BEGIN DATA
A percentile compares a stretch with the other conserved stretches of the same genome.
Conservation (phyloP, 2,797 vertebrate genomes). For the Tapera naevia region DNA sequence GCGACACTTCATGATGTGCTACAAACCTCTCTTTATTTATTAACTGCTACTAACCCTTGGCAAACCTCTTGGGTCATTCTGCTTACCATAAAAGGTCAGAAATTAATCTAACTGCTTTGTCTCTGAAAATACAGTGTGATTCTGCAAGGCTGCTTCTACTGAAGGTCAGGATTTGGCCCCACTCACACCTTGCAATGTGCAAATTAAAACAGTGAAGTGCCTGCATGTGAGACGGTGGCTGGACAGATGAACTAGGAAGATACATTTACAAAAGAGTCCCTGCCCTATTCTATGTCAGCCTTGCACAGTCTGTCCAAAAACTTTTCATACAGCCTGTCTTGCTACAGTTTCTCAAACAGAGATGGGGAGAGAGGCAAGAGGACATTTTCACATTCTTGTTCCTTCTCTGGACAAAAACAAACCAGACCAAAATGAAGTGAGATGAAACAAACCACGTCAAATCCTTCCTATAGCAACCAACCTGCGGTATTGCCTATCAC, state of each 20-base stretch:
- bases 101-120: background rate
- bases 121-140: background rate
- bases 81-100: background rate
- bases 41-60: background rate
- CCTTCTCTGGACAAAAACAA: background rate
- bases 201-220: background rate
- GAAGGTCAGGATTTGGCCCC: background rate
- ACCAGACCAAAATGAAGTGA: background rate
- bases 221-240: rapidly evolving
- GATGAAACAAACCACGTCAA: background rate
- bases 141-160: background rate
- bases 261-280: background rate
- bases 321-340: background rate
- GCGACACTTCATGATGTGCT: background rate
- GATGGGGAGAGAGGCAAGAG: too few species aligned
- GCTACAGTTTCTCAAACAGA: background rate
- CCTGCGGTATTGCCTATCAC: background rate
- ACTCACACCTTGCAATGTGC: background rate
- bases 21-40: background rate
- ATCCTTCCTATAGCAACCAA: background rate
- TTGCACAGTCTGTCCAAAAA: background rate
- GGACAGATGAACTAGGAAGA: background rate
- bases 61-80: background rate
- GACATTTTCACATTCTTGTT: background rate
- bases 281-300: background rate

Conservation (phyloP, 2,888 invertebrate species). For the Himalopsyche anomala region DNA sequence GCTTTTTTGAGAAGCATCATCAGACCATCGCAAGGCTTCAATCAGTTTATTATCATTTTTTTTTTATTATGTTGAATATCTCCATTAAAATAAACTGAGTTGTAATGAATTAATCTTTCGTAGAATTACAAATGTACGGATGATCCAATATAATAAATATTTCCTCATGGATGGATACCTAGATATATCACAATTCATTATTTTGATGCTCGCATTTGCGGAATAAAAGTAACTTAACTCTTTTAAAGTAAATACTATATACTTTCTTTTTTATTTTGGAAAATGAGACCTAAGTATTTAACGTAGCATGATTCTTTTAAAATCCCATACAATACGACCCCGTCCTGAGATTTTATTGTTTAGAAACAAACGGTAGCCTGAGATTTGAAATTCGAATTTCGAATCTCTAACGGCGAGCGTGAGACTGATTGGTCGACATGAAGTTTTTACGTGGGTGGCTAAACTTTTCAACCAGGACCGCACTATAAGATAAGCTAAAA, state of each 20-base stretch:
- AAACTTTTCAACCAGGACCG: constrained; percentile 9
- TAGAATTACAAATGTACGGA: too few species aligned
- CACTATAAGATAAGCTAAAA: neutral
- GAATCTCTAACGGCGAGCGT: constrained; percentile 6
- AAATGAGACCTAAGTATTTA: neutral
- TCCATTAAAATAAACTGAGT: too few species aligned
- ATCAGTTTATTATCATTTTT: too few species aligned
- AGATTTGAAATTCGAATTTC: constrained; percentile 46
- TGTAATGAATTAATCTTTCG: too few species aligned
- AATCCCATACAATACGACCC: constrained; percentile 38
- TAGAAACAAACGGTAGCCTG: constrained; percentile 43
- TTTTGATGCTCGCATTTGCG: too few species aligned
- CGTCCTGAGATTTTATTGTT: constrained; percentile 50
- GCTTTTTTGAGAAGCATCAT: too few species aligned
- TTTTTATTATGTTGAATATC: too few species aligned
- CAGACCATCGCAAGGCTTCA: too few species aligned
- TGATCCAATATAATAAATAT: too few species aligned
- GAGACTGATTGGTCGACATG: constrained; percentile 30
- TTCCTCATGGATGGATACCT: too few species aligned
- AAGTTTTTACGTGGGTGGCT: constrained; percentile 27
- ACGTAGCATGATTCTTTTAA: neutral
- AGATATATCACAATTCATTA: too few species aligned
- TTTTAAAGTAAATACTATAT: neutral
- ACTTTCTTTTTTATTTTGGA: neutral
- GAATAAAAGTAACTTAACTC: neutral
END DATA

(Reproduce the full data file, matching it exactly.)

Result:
A percentile compares a stretch with the other conserved stretches of the same genome.
Conservation (phyloP, 2,797 vertebrate genomes). For the Tapera naevia region DNA sequence GCGACACTTCATGATGTGCTACAAACCTCTCTTTATTTATTAACTGCTACTAACCCTTGGCAAACCTCTTGGGTCATTCTGCTTACCATAAAAGGTCAGAAATTAATCTAACTGCTTTGTCTCTGAAAATACAGTGTGATTCTGCAAGGCTGCTTCTACTGAAGGTCAGGATTTGGCCCCACTCACACCTTGCAATGTGCAAATTAAAACAGTGAAGTGCCTGCATGTGAGACGGTGGCTGGACAGATGAACTAGGAAGATACATTTACAAAAGAGTCCCTGCCCTATTCTATGTCAGCCTTGCACAGTCTGTCCAAAAACTTTTCATACAGCCTGTCTTGCTACAGTTTCTCAAACAGAGATGGGGAGAGAGGCAAGAGGACATTTTCACATTCTTGTTCCTTCTCTGGACAAAAACAAACCAGACCAAAATGAAGTGAGATGAAACAAACCACGTCAAATCCTTCCTATAGCAACCAACCTGCGGTATTGCCTATCAC, state of each 20-base stretch:
- bases 101-120: background rate
- bases 121-140: background rate
- bases 81-100: background rate
- bases 41-60: background rate
- CCTTCTCTGGACAAAAACAA: background rate
- bases 201-220: background rate
- GAAGGTCAGGATTTGGCCCC: background rate
- ACCAGACCAAAATGAAGTGA: background rate
- bases 221-240: rapidly evolving
- GATGAAACAAACCACGTCAA: background rate
- bases 141-160: background rate
- bases 261-280: background rate
- bases 321-340: background rate
- GCGACACTTCATGATGTGCT: background rate
- GATGGGGAGAGAGGCAAGAG: too few species aligned
- GCTACAGTTTCTCAAACAGA: background rate
- CCTGCGGTATTGCCTATCAC: background rate
- ACTCACACCTTGCAATGTGC: background rate
- bases 21-40: background rate
- ATCCTTCCTATAGCAACCAA: background rate
- TTGCACAGTCTGTCCAAAAA: background rate
- GGACAGATGAACTAGGAAGA: background rate
- bases 61-80: background rate
- GACATTTTCACATTCTTGTT: background rate
- bases 281-300: background rate

Conservation (phyloP, 2,888 invertebrate species). For the Himalopsyche anomala region DNA sequence GCTTTTTTGAGAAGCATCATCAGACCATCGCAAGGCTTCAATCAGTTTATTATCATTTTTTTTTTATTATGTTGAATATCTCCATTAAAATAAACTGAGTTGTAATGAATTAATCTTTCGTAGAATTACAAATGTACGGATGATCCAATATAATAAATATTTCCTCATGGATGGATACCTAGATATATCACAATTCATTATTTTGATGCTCGCATTTGCGGAATAAAAGTAACTTAACTCTTTTAAAGTAAATACTATATACTTTCTTTTTTATTTTGGAAAATGAGACCTAAGTATTTAACGTAGCATGATTCTTTTAAAATCCCATACAATACGACCCCGTCCTGAGATTTTATTGTTTAGAAACAAACGGTAGCCTGAGATTTGAAATTCGAATTTCGAATCTCTAACGGCGAGCGTGAGACTGATTGGTCGACATGAAGTTTTTACGTGGGTGGCTAAACTTTTCAACCAGGACCGCACTATAAGATAAGCTAAAA, state of each 20-base stretch:
- AAACTTTTCAACCAGGACCG: constrained; percentile 9
- TAGAATTACAAATGTACGGA: too few species aligned
- CACTATAAGATAAGCTAAAA: neutral
- GAATCTCTAACGGCGAGCGT: constrained; percentile 6
- AAATGAGACCTAAGTATTTA: neutral
- TCCATTAAAATAAACTGAGT: too few species aligned
- ATCAGTTTATTATCATTTTT: too few species aligned
- AGATTTGAAATTCGAATTTC: constrained; percentile 46
- TGTAATGAATTAATCTTTCG: too few species aligned
- AATCCCATACAATACGACCC: constrained; percentile 38
- TAGAAACAAACGGTAGCCTG: constrained; percentile 43
- TTTTGATGCTCGCATTTGCG: too few species aligned
- CGTCCTGAGATTTTATTGTT: constrained; percentile 50
- GCTTTTTTGAGAAGCATCAT: too few species aligned
- TTTTTATTATGTTGAATATC: too few species aligned
- CAGACCATCGCAAGGCTTCA: too few species aligned
- TGATCCAATATAATAAATAT: too few species aligned
- GAGACTGATTGGTCGACATG: constrained; percentile 30
- TTCCTCATGGATGGATACCT: too few species aligned
- AAGTTTTTACGTGGGTGGCT: constrained; percentile 27
- ACGTAGCATGATTCTTTTAA: neutral
- AGATATATCACAATTCATTA: too few species aligned
- TTTTAAAGTAAATACTATAT: neutral
- ACTTTCTTTTTTATTTTGGA: neutral
- GAATAAAAGTAACTTAACTC: neutral